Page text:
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5 tips to improve your credit score in 2021

By Mitch Mitchell – MORTGAGE SENSE – JANUARY 20, 2021

If 2021 is the year you’re going to make the leap to becoming a first-time home buyer, we’re rooting for you. But before you go out and start house-hunting, remember that the initial step is to get pre-approved for a home loan. To do that, you’ll want to get a handle on your credit history and credit score. The key factors that make up a credit score are:

  • payment history
  • the total amount owed
  • length of credit history
  • types of credit in use
  • new credit accounts

If your credit is less than perfect, non-existent, or otherwise holding you back, it may be time to consider some ways to increase your score so that you can begin the process of buying your first home. Improving a credit score to buy a house takes time, effort, and focus. To help, we pulled together five tips on how to improve your credit score before you apply for a home loan.

1. No credit is no good

Sometimes a lower credit score is given simply because a person has no credit history to base a score on. Some people simply are adamant that it’s not a good practice to borrow money. While that’s rare in this day and age, it is possible. If you haven’t borrowed any money for a student or car loan and you haven’t opened any credit card accounts, there’s no history to make up your credit report at all. 

Having no credit can make a lender hesitant to work with you. If you’re hoping to qualify for a mortgage down the road, you’ll want to rectify that sooner rather than later. Open a credit card or two and make a few purchases on those cards so that you start building a record of using credit and paying it back on time. Over time, being diligent with payments on those cards can show a potential lender that you are a responsible borrower and a good prospect for a home loan.

2. Be smart about credit 

Being responsible for using existing credit is the best way to improve your credit score. For example, if you have a charge card for a retailer or a bank card that offers future travel points, use it on repeatable purchases like groceries or gas for the car. Keeping the balances low and consistently paying off those purchases every month will create a history of responsible credit behavior that will go a long way towards improving your credit score. 

Aiming to use no more than 10% of your allotted credit line is also a good rule of thumb. It shows that you won’t misuse your credit and fall into debt. Also, keep in mind that maxing out a credit card can hurt your score even if you pay it off in full every month. This is even true on a card with a low credit limit, so know the credit limits on each account you have.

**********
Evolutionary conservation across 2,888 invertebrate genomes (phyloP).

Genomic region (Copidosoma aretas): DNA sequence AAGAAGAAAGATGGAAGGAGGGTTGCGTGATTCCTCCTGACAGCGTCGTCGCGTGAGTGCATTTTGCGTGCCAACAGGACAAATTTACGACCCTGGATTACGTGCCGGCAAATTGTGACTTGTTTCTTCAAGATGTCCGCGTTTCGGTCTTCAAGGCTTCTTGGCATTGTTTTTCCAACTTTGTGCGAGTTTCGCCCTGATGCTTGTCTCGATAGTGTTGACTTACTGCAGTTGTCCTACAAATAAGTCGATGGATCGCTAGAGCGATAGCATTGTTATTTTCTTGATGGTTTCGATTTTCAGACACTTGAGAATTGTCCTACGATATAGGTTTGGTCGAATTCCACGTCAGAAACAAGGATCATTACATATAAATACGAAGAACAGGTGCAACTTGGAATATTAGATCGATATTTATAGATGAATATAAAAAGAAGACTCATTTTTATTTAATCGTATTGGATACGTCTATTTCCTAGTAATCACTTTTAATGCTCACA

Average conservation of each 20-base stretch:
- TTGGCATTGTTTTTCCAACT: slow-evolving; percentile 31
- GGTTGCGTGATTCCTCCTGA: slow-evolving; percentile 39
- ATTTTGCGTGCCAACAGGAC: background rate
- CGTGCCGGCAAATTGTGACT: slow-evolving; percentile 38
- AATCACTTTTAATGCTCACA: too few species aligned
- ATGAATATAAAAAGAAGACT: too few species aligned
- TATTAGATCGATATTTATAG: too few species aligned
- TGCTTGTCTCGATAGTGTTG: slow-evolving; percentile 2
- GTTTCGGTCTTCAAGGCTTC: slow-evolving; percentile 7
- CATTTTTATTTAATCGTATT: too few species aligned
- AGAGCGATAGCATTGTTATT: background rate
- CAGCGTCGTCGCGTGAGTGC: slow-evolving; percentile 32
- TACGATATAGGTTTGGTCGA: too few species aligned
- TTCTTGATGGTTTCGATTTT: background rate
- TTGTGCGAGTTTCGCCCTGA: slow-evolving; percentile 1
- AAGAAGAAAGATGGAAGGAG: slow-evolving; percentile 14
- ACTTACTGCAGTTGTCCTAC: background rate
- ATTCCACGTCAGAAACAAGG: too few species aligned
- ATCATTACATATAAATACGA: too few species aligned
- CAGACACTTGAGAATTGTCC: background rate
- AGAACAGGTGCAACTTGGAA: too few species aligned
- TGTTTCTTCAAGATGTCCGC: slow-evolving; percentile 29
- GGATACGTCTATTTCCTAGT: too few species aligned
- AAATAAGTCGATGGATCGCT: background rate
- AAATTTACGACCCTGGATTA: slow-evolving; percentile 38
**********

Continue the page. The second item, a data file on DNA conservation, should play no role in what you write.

3. Make a plan to reduce debt (or better yet, eliminate it) 

It doesn’t take long for a little bit of debt to become a serious long-term problem. Paying for something like a vacation with revolving debt — like the kind you get with many credit cards — can take years to pay off and damage your credit score. That’s not something you want on your credit report if you’re looking to buy a home. What’s needed is a concerted effort to reduce or eliminate debt. 

Many people drowning in debt try increasing monthly minimum payments by just a bit across all their accounts, but that barely moves the needle. Instead, it might be better to tackle the problem by focusing on one account at a time. If you make a significantly bigger payment to only one account each month until that debt is completely repaid — while still making the minimum payment on all other accounts — you’ll notice the debt shave off more substantially. When one is paid off, leave it be (remember, don’t close it) and rinse and repeat with your next account. Keep it up until all your debt is paid down. 

4. Look for lower interest rates  

Another thing you can do to reduce debt is to ask for a lower interest rate. The chances are that you opened a charge card account or bought a car when interest rates were higher. Because so much of a monthly payment goes towards the interest charge and not the actual balance, higher interest rates keep you in debt longer. It’s a well-kept secret, but some lenders can and will renegotiate interest rates. Just be forewarned: customers who’ve paid on time every month are more likely to cut a deal on getting a lower rate.

It also pays to keep an eye out for promotions offering lower interest rates. Balance transfers (from one card or one bank to another) can often get you a lower rate, but be cautious: promotional rates often have expiration dates. Try to pay off any balances before the promotional period ends or you may be subject to higher interest rates after that.

5. Don’t close accounts in good standing

If you have outstanding balances on credit cards, car loans, or student debt — but they’re in good standing and you’ve been making your monthly payments — keep at it. Regular, on-time payments are the solid foundation for a great credit score. But if you’re thinking of paying off a balance entirely and closing down an account, hold that thought for a second. 

Credit bureaus — the businesses that create credit reports — love when borrowers have zero-balance accounts. It shows that even though you have credit available, you’re responsible enough not to use it. While getting rid of an account may sound like a good idea, it could actually hurt your credit score. Keeping an active account open with no balance looks better than having a closed account. Wait until after you close on your new home to cut up any charge cards you no longer need.

Ready to improve your credit score this year?